Any abnormality in the tissue of an organism, usually caused by disease or trauma.
Psychology and the Brain
Psychology is commonly defined as the scientific study of
behavior and mental processes. It has existed since the late 19th
century, with 1879 often being given as a starting date because that was when
the first psychological research lab was founded. Many schools of thought
within the field have come and gone since then; some, like behaviorism, have persisted and evolved if they
stood up to scientific study; others, like phrenology, have faded as they have lost credibility.
One approach has only begun to gain ground over the
20th and 21st centuries as scientific research and technology have improved: the study of the brain. Neuroscience is a relatively new field, but
the more research that is done, the more it appears that much of human behavior
and mental processes—the key interests for psychological study—are intimately
intertwined with activity in the brain. Understanding the brain is important no
matter what type of psychology you will be involved with, because its
effects permeate all human behavior.
Studying damaged brains is one of the most useful ways to increase our understanding of the links between the brain and behavior. A lesion is a general term for any abnormality in tissue, usually caused by disease or trauma. Lesions are important to the study of brain and behavior because if a psychologist sees a person with a partially damaged brain and then sees changes in that person’s behavior, those behavioral changes can often be attributed to the brain damage. For example, damage to a part of the brain called Broca’s area causes patients to lose the ability to speak; knowing this, we can infer that that part of the brain is in some way related to language production. This gives us more information about neuroanatomy and also about the influence the brain has on behavior.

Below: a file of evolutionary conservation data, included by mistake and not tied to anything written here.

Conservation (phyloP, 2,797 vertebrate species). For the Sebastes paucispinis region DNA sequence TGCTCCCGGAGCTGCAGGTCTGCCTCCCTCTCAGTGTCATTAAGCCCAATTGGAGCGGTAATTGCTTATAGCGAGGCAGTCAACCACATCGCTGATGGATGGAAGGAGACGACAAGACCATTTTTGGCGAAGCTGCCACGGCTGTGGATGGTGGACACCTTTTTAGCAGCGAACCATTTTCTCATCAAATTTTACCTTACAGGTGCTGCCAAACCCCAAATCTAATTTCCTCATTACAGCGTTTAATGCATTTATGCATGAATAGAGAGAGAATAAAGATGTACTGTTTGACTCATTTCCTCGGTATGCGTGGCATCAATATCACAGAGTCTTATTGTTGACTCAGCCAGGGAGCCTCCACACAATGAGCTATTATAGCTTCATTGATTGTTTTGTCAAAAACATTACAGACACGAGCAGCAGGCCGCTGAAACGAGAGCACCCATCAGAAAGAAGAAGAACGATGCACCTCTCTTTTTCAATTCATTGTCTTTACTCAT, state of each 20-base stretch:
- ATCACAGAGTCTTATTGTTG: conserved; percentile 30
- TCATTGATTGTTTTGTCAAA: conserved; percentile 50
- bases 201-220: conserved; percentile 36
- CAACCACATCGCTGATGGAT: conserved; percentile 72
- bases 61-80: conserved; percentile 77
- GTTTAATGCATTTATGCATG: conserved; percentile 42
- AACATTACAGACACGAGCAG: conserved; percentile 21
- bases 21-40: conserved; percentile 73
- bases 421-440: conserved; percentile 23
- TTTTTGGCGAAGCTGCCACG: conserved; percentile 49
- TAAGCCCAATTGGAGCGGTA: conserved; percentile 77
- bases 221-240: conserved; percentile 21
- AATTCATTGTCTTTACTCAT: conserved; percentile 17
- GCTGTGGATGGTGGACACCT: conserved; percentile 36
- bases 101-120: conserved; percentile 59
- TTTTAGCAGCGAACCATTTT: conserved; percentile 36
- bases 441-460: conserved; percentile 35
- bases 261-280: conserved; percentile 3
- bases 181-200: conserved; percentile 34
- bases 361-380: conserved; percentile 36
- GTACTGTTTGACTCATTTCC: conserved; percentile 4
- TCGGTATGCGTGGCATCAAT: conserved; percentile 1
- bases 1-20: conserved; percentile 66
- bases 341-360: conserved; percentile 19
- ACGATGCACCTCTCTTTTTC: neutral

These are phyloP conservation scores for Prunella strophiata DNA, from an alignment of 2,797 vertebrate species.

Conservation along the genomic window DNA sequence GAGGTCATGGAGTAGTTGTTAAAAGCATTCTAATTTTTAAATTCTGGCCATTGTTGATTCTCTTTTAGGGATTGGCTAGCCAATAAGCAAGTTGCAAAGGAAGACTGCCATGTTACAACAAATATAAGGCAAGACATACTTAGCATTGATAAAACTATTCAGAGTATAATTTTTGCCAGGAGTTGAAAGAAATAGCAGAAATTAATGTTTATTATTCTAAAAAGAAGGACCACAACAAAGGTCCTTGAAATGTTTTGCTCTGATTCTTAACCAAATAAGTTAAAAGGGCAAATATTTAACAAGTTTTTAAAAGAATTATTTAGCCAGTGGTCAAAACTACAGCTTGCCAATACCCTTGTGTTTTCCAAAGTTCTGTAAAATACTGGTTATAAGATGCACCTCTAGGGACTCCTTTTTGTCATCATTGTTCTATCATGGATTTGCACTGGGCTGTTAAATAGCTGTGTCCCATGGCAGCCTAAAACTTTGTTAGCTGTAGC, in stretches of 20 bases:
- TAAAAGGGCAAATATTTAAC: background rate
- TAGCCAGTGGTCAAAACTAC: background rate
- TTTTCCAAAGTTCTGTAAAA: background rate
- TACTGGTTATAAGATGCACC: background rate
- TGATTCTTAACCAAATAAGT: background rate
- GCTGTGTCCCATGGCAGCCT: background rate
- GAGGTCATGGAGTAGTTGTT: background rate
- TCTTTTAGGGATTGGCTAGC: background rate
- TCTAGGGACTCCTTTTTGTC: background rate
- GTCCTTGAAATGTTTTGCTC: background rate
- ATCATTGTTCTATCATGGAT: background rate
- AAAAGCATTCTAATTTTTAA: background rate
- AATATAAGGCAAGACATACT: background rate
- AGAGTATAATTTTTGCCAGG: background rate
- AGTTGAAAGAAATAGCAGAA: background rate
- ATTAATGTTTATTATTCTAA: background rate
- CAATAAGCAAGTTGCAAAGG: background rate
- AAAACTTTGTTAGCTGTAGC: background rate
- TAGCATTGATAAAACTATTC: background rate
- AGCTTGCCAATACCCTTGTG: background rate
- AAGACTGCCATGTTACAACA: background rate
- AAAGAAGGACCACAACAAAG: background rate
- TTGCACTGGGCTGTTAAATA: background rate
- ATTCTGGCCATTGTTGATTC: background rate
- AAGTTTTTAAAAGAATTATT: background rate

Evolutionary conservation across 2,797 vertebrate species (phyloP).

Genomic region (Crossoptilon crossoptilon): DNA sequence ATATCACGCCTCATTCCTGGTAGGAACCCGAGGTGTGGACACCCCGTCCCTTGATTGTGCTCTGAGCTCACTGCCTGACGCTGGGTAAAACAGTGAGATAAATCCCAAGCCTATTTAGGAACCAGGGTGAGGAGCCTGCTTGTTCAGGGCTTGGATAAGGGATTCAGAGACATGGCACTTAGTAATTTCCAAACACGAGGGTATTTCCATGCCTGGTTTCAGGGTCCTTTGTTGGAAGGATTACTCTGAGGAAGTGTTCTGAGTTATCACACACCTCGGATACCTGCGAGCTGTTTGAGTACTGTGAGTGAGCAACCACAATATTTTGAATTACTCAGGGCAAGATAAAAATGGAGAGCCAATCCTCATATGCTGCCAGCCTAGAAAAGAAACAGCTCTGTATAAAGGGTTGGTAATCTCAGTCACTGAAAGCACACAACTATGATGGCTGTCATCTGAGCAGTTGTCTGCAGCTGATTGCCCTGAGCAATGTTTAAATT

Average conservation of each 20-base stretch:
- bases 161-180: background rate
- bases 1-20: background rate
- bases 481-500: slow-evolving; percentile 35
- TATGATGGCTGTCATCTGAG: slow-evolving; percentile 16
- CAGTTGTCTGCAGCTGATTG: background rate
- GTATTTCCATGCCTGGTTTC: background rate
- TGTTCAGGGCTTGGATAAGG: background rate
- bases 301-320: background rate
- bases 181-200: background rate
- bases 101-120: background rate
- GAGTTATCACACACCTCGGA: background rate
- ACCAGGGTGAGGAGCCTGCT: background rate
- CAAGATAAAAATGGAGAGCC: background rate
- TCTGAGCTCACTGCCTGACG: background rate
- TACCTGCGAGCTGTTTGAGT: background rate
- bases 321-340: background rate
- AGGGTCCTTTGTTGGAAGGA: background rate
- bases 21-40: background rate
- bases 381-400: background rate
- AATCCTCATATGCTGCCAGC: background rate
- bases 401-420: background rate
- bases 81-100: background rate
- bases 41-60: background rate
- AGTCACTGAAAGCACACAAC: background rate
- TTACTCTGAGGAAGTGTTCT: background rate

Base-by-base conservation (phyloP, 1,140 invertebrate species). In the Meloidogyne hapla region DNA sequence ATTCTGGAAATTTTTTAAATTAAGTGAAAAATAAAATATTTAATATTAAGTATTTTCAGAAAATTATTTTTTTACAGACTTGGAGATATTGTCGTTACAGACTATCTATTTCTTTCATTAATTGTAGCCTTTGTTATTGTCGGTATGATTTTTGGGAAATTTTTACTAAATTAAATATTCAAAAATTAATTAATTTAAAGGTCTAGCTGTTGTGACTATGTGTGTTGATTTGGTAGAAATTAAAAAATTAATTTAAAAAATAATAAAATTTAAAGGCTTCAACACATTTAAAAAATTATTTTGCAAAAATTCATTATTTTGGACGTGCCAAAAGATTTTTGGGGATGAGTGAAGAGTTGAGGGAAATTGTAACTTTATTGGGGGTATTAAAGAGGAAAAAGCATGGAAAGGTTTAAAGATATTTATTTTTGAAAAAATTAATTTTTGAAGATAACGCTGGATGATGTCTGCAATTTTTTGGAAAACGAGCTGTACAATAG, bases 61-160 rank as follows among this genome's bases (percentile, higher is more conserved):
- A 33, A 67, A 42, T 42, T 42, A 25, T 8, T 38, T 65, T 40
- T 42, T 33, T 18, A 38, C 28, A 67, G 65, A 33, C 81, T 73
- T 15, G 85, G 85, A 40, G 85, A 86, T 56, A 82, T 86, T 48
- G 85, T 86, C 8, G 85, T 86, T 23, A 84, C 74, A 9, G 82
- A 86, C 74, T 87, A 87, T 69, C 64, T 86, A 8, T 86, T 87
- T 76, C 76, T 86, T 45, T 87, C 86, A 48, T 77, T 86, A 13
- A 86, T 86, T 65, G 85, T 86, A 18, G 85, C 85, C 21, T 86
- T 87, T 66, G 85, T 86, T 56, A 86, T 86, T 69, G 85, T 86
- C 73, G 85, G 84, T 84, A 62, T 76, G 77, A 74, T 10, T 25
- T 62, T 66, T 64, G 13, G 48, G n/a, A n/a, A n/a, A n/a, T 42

Dualism is the
idea that the mind and the body are two separate entities. Since the body is a
physical entity and the mind is not, for many centuries philosophers (and
later, psychologists) usually operated under the assumption that the body and
the mind were of different kinds of substance. Rene Descartes famously
theorized that the mind and body were separate, since he could doubt that he
had a body because he might be dreaming, but he could not doubt that he had a
mind since something was doing the doubting. Thus, the central claim of what is
called Cartesian dualism is that the mind and the body are two separate
substances that interact.
There is an ongoing debate today over whether the mind and body are separate
materials, or whether consciousness can arise from purely physiological
processes. This is known in psychology, cognitive science, philosophy, and
artificial intelligence as the hard problem of consciousness.